Donald Trump’s boosters are still cheering his nuclear summit with Kim Jong-Un. Some are even talking about a Nobel Peace Prize. Many Democrats, on the other hand, are calling Trump out for, as they see it, giving away the store. They argue that he gave Kim credibility and a long-sought cancellation of war games on the North’s border while essentially offering nothing more than a vague promise to “denuclearize” — whatever that means — at some uncertain time in the future.
The U.S. peace movement has for decades worked to free the world of the scourge of nuclear weapons but has profoundly disagreed with the Trump administration on almost every front. Can, or should, peace advocates and their progressive allies support Trump’s supposed détente with the North? Moreover, should they support denuclearization if it only entails North Korea surrendering its modest arsenal, when the movement has, for decades, demanded that nukes be abolished, mutually, verifiably and universally? And, as always, there is the question of how we get from here to there.
This ‘do as I say, not as I do’ double standard creates an incentive for non-nuclear states to develop weapons and obtain a deterrent.
Consider: Our government and those of other nuclear-armed states are universally opposed to nuclear proliferation — the spread of atomic weapons to currently non-nuclear states — but have been steadfastly opposed to giving up their own nuclear capabilities. When the so-called “Ban Treaty,” which would outlaw all nuclear weapons, came before the United Nations last summer, 123 nations supported it (out of 178), but not one of the nine nuclear-armed states got on board.
It is also worthy of note that the United States is legally bound by the Non-Proliferation Treaty, signed in 1968 and ratified in 1970. Ratified treaties are, under the U.S. Constitution, deemed “the highest law of the land,” but our government consistently ignores Article VI, which reads:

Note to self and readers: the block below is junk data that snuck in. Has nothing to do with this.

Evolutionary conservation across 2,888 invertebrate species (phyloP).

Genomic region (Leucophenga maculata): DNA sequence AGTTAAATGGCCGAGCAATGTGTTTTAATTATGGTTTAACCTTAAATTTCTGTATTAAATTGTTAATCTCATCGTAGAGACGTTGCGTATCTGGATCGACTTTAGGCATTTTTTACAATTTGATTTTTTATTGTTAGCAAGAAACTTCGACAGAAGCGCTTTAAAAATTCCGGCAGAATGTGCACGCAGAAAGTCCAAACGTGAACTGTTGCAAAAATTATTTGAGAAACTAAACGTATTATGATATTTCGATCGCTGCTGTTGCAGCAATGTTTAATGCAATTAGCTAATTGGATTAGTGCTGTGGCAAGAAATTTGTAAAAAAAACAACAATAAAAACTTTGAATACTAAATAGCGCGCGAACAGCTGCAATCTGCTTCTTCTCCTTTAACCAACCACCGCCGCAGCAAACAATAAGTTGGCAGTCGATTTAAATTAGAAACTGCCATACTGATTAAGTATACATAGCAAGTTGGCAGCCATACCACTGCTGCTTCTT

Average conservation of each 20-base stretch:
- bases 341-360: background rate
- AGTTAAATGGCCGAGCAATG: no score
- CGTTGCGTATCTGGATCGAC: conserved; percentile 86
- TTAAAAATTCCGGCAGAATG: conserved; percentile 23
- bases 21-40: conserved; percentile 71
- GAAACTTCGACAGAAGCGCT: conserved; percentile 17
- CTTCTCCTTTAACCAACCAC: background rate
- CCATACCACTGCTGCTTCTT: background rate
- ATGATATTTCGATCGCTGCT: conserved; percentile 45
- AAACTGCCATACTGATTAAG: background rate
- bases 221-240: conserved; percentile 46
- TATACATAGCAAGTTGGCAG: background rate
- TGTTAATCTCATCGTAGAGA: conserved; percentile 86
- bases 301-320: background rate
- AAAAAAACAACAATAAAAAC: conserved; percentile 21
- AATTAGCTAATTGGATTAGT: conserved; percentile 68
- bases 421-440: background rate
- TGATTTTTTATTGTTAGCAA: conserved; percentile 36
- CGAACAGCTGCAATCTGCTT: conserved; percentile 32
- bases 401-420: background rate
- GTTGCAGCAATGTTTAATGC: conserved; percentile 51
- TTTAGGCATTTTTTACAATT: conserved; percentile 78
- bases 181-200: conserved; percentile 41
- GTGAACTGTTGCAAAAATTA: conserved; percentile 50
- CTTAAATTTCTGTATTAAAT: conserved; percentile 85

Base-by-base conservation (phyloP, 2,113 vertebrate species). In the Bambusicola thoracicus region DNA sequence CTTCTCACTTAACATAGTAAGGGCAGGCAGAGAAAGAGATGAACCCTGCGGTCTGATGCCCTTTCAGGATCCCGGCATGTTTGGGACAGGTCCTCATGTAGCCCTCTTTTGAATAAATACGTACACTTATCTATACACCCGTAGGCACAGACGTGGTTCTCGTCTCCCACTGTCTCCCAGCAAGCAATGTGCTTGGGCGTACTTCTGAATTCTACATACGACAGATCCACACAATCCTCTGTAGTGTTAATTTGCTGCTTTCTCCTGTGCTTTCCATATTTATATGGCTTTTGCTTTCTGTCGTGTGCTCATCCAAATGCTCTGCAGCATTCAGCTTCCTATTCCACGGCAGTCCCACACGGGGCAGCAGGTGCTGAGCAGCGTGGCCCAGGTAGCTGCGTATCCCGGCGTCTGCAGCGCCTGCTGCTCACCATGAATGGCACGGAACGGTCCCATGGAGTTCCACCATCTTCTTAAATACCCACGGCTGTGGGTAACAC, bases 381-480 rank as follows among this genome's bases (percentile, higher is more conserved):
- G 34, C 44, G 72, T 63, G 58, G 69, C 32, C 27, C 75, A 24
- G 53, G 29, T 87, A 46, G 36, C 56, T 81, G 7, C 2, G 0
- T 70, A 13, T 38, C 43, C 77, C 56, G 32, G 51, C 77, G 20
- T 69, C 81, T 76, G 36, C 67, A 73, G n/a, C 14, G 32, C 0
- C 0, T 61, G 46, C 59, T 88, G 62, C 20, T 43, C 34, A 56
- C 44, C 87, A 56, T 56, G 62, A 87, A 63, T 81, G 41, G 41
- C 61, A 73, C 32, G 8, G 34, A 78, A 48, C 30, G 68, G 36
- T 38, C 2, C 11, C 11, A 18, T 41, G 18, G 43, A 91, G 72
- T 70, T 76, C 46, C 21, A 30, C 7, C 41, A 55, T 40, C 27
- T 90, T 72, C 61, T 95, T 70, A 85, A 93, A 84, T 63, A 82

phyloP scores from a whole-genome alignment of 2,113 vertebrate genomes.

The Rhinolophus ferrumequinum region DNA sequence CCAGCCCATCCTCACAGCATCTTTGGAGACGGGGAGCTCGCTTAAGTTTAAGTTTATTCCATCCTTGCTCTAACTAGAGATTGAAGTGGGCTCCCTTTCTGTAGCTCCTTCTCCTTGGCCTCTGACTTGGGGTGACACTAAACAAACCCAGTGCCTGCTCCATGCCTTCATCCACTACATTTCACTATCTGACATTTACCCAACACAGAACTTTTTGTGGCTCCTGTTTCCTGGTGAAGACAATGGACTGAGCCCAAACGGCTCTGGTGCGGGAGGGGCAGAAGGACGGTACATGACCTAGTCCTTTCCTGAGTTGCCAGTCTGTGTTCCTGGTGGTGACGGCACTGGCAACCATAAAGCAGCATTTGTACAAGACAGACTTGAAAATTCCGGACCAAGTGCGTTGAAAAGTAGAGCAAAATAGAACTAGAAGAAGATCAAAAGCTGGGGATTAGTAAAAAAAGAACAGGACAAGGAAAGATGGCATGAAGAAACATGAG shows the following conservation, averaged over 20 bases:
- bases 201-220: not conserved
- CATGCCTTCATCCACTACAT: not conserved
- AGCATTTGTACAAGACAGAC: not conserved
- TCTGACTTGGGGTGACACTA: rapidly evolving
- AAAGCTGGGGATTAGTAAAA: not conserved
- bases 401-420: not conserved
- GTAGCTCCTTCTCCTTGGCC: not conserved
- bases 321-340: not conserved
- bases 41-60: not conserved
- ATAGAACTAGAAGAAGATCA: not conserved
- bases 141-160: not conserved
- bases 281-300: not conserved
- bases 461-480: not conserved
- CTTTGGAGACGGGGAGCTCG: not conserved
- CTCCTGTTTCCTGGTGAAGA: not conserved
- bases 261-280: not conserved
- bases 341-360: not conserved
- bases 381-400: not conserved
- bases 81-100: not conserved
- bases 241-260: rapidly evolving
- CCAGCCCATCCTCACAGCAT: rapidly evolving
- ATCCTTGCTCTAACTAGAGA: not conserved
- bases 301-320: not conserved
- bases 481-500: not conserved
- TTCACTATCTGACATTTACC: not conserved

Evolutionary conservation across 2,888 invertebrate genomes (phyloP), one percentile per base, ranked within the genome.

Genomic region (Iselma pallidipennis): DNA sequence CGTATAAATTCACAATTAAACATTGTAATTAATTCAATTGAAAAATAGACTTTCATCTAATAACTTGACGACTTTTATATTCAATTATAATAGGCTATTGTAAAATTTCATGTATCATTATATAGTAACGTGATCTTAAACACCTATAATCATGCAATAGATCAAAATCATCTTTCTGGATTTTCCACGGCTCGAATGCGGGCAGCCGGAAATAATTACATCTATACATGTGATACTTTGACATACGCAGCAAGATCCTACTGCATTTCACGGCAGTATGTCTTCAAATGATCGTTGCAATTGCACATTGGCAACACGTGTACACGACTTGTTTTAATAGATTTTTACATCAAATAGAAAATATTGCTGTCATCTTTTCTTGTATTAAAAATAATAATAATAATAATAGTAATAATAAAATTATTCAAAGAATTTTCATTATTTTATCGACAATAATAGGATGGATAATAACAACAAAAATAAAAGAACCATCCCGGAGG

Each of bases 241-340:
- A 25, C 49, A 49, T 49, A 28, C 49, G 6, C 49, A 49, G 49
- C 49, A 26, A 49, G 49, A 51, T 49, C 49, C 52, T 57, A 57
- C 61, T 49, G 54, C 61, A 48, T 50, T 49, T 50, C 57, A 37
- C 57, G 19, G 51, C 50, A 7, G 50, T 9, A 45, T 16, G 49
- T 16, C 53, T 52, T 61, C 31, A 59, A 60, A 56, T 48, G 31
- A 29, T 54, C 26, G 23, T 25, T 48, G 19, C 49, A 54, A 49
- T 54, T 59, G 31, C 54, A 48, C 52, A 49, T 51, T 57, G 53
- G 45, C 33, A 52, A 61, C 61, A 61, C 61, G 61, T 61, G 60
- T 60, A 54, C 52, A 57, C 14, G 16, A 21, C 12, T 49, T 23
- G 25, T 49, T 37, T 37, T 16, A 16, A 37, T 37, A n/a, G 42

Each of the Parties to the Treaty undertakes to pursue negotiations in good faith on effective measures relating to cessation of the nuclear arms race at an early date and to nuclear disarmament, and on a treaty on general and complete disarmament under strict and effective international control.
The United States, however, has not taken the treaty seriously, except to use it to pressure non-nuclear states. In fact, through its periodic “nuclear posture reviews,” it has made clear its intention to maintain a nuclear arsenal in perpetuity. And our government has adopted a $1.2 trillion plan to “modernize” its nuclear-weapons capabilities. These actions are fueling a new arms race with Russia and China. This is very costly, dangerous and completely unnecessary.
And this “do as I say, not as I do” double standard creates an incentive for non-nuclear states to develop weapons and obtain a deterrent to discourage aggression like the U.S. invasion of Iraq in 2003 or the U.S.-led NATO assault on Libya in 2011. Both of these regime-change wars have devastated the countries they ostensibly were out to help and left them embroiled in violent internal conflict to this day.
North Korea in Historical Context
It also might help to recall that as many as three million North Koreans were killed in the 1950-53 Korean War, about 20 percent of the population. The United States dropped more than half a million tons of bombs on the North, as well as napalm. As Air Force General Curtis LeMay, head of the Strategic Air Command during the Korean War, put it, “We went over there and fought the war and eventually burned down every town in North Korea.”
Almost no North Korean family went unscathed, and this helps explain their animosity towards and fear of the United States. It also helps to understand why they find the huge U.S.-South Korean war games right on their doorstep as threatening. It is always possible that, under the pretense of an exercise, their adversaries could launch a surprise attack.
Trump on Korea
Donald Trump’s foreign policy has ranged from erratic, at best, to very destructive. He has pulled the United States out of the Paris climate accord and the Iran nuclear agreement, two important steps forward undertaken under President Barack Obama. And, in moving the U.S. embassy in Israel to Jerusalem, he has inflamed the Israel-Palestine conflict even further. He has insulted foreign leaders, including major U.S. allies, while heaping high praise on brutal despots. He’s continued and expanded current wars and threatened new ones. And it seems like he sees one of his main jobs on the world stage as being an arms salesman, hawking the wares of the military-industrial complex hither and yon.